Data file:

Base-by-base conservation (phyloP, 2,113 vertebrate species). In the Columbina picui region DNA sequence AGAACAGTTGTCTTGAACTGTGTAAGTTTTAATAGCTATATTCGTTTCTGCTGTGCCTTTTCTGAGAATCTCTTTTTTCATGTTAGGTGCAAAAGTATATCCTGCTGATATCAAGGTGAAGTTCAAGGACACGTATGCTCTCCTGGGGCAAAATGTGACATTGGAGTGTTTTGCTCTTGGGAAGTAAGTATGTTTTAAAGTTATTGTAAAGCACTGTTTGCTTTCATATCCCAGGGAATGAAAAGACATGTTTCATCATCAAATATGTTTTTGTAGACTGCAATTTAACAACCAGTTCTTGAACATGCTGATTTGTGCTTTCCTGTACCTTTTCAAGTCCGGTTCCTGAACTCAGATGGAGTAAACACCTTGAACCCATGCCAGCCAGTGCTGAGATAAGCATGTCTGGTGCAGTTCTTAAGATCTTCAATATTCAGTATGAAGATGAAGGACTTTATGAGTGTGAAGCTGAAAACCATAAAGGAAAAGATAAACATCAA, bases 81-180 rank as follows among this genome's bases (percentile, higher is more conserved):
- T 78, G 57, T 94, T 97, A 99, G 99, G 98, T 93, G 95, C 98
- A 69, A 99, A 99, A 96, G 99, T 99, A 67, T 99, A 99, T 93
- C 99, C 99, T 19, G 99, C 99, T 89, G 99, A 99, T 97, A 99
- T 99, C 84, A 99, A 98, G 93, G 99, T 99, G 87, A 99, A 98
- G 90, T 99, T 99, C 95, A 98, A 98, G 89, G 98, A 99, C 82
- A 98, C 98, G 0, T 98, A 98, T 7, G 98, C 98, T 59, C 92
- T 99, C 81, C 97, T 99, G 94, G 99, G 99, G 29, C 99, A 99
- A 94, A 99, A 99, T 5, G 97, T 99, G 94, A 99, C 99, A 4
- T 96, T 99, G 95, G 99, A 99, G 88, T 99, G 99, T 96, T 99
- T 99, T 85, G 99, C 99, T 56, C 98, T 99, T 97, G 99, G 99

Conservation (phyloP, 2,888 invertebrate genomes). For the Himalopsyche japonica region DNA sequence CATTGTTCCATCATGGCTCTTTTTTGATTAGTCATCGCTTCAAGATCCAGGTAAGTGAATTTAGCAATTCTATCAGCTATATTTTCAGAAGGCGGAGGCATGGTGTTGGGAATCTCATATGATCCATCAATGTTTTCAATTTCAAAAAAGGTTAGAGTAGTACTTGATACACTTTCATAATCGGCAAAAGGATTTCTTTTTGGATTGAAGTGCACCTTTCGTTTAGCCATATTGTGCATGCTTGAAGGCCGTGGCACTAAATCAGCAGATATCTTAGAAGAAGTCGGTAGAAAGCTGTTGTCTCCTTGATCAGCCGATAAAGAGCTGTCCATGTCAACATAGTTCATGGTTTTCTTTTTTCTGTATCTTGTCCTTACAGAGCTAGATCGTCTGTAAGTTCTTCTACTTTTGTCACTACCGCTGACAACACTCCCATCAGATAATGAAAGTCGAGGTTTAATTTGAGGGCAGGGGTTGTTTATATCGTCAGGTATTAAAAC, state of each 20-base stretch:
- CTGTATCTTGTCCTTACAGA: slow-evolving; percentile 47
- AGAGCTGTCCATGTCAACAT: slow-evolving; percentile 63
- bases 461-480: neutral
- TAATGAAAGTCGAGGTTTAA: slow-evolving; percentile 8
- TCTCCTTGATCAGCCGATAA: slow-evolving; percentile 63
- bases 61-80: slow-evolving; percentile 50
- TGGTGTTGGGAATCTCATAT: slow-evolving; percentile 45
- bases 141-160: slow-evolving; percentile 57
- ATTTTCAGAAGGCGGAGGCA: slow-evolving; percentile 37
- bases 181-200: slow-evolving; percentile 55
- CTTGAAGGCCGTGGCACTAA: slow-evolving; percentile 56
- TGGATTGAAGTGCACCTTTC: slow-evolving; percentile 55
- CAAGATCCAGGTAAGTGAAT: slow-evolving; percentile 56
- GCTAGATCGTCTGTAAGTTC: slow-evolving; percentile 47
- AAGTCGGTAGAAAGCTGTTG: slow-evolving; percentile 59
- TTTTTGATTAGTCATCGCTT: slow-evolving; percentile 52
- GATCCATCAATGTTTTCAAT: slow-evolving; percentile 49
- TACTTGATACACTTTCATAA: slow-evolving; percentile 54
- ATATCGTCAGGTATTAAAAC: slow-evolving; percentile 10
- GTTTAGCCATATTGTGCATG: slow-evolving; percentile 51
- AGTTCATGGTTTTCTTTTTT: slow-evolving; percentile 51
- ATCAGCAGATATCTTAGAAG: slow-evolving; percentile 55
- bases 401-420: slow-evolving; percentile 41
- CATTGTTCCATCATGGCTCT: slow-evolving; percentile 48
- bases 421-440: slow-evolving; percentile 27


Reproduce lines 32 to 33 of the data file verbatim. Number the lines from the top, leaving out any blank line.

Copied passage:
- GTTTAGCCATATTGTGCATG: slow-evolving; percentile 51
- AGTTCATGGTTTTCTTTTTT: slow-evolving; percentile 51